First, the disclaimer: I'm an Apple supporter, having used them as my desktop system since my parents got a IIe back when they were new. I run several Unix servers, but my desktop of choice has always been Apple. Also, while I like listening to music, I'm no audiophile, and can't usually tell the difference between a 192kbps MP3 and the CD it is encoded from. My best speakers are on my computer, and they are Monsoon flat panel 3-piece set.
Ok, on to the review. iTunes Music Store requires the new version of iTunes of course, for which Apple has updated the brushed metal interface again (Apple, why do you come up with this great Aqua interface and then never use it?). My first stop on any new program is always the preferences, and Apple's added some new options for this version: "Sharing" and "Store." I don't have any other computers worth streaming music too, so that's off, and I turn off the one-click shopping. I like having a shopping cart.
The store itself is presented as a special playlist in iTunes, just click and it connects. It presumes a fairly wide iTunes window, wider than I usually use, but the stuff I wanted was all on the left side so I'm fine. The default store layout is obviously Amazon-inspired: new additions, up and coming, editor's picks, and most popular all being highlighted. Genre is a pull-down menu on the top left: all the picks change and the background color. Click on an album to view it in a two-pane view: info above and songs below. There are easy links back at any point, or up the hierarchy. Double click on a song to hear the preview (not just the first 30 seconds, they seem to actually choose them).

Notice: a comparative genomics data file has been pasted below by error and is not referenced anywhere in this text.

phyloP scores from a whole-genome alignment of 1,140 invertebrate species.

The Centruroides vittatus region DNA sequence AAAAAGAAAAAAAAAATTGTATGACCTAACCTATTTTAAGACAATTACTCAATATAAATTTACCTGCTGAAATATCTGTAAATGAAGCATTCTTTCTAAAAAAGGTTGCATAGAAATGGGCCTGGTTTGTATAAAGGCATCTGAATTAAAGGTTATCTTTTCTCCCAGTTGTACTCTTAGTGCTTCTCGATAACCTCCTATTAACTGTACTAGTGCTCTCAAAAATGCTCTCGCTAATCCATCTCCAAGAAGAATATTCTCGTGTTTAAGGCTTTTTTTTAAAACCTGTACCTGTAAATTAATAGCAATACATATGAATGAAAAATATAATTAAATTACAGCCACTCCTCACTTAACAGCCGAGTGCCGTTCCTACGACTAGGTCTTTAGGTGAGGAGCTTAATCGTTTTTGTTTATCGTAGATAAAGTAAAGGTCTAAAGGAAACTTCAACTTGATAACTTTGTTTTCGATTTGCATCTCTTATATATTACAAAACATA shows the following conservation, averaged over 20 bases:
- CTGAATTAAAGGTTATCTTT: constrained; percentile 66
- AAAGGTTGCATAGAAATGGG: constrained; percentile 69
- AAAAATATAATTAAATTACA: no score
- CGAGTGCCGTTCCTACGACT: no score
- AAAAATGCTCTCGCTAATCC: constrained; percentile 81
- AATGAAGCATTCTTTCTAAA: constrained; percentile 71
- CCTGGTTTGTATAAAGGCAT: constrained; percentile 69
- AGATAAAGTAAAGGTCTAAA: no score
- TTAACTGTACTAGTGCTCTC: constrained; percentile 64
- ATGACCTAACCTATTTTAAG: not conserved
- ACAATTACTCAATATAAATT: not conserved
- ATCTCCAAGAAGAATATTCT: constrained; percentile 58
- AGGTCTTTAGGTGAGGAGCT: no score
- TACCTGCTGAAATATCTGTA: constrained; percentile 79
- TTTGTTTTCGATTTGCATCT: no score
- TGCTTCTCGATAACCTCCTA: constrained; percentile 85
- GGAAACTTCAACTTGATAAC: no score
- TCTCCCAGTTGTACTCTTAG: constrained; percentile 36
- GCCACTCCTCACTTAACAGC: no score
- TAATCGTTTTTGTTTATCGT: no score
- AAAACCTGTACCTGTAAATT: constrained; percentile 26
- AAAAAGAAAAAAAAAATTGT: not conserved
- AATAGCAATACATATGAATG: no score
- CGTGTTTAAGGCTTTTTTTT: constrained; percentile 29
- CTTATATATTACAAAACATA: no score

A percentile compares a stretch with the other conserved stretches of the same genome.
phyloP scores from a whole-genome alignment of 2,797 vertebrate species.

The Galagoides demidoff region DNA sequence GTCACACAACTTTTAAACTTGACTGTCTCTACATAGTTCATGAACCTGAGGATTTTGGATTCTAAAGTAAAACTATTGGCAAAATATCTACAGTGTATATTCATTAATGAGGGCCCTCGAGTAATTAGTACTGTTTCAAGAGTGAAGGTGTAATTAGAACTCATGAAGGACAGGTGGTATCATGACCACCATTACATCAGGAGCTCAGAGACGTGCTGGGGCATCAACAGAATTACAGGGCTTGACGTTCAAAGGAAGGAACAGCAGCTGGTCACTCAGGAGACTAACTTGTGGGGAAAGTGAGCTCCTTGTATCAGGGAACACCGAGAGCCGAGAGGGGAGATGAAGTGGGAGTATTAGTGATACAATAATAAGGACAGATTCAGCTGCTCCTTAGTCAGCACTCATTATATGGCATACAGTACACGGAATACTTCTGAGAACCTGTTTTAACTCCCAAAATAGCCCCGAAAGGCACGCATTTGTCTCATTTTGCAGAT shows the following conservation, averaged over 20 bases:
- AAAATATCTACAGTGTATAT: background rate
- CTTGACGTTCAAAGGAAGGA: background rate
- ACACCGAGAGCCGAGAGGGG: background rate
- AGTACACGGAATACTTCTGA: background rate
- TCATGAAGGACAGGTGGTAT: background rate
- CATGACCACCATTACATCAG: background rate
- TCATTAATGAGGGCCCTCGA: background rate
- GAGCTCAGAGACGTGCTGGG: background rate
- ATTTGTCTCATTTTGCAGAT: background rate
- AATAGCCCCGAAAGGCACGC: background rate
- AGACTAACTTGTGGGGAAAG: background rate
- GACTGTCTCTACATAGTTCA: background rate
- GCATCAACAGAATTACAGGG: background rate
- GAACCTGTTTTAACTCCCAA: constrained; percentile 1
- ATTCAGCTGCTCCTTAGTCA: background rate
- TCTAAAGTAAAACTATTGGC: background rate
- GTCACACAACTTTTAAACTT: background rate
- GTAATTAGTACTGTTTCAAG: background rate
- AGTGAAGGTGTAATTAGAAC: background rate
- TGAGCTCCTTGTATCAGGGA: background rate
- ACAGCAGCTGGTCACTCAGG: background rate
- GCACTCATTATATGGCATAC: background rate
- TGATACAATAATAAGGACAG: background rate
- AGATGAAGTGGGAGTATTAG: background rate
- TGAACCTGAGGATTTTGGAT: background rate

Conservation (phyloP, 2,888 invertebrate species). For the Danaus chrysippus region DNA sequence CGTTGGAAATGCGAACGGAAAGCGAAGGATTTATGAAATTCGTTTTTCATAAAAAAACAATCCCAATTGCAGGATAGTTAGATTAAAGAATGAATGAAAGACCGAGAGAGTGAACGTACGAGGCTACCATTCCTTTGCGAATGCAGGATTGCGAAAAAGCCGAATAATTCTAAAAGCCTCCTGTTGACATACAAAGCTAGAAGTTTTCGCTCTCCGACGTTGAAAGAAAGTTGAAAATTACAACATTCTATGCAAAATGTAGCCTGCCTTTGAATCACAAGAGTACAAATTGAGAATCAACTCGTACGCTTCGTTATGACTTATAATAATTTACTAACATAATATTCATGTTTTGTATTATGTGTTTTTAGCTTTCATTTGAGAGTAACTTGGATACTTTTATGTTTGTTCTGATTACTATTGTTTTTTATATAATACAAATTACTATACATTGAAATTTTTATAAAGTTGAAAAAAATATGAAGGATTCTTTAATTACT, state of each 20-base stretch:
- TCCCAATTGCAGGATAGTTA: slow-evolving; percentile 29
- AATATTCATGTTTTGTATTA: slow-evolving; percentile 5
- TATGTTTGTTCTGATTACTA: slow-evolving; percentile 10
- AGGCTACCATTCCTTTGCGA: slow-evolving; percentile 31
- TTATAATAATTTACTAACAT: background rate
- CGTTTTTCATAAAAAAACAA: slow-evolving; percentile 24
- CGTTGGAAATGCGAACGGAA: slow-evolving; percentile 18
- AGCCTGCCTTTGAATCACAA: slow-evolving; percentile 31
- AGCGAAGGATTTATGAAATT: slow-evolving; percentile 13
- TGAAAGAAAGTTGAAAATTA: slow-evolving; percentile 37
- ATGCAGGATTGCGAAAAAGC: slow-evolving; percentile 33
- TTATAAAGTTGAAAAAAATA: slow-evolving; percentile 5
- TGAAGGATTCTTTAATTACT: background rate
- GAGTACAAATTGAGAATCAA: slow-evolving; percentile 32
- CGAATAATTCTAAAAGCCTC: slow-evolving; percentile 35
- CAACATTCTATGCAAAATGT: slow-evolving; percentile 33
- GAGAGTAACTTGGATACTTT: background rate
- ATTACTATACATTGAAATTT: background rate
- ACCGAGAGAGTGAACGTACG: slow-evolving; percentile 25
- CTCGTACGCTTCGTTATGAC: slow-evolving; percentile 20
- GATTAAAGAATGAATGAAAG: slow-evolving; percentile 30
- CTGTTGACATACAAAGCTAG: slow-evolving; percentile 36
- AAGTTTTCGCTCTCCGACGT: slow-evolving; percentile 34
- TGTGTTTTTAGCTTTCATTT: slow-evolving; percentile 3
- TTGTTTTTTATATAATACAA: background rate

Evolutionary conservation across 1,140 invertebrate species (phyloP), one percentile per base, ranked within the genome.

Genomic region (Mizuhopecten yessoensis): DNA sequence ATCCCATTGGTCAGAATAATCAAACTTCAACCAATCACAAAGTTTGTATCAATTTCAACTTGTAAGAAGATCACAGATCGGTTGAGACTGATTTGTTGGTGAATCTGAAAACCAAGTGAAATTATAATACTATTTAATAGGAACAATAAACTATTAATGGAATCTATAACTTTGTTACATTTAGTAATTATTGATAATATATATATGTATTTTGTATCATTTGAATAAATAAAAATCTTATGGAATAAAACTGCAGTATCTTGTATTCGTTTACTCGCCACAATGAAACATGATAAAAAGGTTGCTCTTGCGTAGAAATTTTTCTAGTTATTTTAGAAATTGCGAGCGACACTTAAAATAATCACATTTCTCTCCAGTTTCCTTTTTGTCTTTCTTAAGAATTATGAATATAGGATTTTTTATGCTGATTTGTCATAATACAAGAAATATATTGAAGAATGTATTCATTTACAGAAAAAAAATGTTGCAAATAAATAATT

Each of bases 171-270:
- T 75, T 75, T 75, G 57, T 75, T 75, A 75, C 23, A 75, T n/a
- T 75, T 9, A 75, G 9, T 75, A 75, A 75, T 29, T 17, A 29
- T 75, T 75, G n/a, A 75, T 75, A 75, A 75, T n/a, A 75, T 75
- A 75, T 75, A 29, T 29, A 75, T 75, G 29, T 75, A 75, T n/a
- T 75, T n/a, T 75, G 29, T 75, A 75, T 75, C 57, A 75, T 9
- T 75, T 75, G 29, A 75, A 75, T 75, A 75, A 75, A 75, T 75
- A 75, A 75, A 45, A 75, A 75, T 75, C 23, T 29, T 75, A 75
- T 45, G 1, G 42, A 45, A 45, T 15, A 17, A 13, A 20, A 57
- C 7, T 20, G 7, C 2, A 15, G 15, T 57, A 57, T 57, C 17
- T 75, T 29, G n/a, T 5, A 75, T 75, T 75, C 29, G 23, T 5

That's the basics. There are two levels of search: the search box in iTunes and a Power Search available from inside the store. The Power Search lets you search by song, artist, album, genre, and composer. Users of Limewire will find it familiar. Clicking Browse puts up three panes across the top: genre, artist, album. Once an album is selected the songs are available below.
On to the interesting stuff: actually buying songs. I select a song I've got a poor p2p copy of and click buy, and it asks me to sign in with my Apple ID, or create one if I don't have one. This is where I have my first problem. I have an Apple ID, but entering it puts up a message saying I've never used it with iTunes Music Store before (well, duh) and asks me to review the terms and conditions. Then it directs me to the account creation screen, with my info already filled in.
Of course, the account creation screen won't let you create a duplicate account, and asks me to log in. Can we say endless loop? How about bug that should be fixed?
I create a new email address, and make a new account. No problem. Log in, select the song and a couple others. Click "Buy Song," enter credit card info (which is then saved into the account, on Apple's server) and the songs download quickly. I had one more blip: one song had trouble downloading (I assume server load) and was told to try again later, with a menu option. It worked several hours later.